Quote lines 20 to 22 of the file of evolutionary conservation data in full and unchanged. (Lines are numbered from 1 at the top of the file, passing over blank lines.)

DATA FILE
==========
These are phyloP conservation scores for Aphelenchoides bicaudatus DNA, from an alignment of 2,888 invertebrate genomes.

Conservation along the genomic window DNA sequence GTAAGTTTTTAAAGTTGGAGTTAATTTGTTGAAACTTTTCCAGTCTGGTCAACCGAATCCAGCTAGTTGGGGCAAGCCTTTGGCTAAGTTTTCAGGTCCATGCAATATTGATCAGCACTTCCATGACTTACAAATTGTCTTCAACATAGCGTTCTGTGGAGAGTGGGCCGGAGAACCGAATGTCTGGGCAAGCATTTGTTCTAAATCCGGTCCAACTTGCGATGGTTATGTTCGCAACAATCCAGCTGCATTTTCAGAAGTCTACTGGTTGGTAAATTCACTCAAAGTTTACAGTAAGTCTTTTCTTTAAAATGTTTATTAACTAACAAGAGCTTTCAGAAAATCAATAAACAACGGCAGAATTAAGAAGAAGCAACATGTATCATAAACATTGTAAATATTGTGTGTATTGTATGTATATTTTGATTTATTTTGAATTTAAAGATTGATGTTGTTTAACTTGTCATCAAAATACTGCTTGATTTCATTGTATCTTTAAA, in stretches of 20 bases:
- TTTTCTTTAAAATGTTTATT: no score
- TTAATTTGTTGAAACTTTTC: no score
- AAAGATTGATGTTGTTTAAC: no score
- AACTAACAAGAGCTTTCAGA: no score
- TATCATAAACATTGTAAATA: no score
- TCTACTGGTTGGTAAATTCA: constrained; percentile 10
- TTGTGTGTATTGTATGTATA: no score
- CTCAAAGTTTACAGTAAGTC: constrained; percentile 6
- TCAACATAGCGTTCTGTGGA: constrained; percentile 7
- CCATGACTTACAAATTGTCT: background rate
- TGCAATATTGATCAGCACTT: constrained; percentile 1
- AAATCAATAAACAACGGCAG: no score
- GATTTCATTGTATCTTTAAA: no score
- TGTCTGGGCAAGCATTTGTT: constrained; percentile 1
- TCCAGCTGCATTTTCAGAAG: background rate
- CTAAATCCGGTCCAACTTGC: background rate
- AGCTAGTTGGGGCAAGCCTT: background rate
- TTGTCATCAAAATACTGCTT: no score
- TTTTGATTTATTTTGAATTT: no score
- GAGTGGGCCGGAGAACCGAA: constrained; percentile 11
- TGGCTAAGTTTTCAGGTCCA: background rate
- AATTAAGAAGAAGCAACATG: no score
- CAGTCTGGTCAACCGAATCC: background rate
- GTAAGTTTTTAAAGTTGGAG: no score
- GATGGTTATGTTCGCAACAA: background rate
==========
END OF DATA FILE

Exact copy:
- TTGTCATCAAAATACTGCTT: no score
- TTTTGATTTATTTTGAATTT: no score
- GAGTGGGCCGGAGAACCGAA: constrained; percentile 11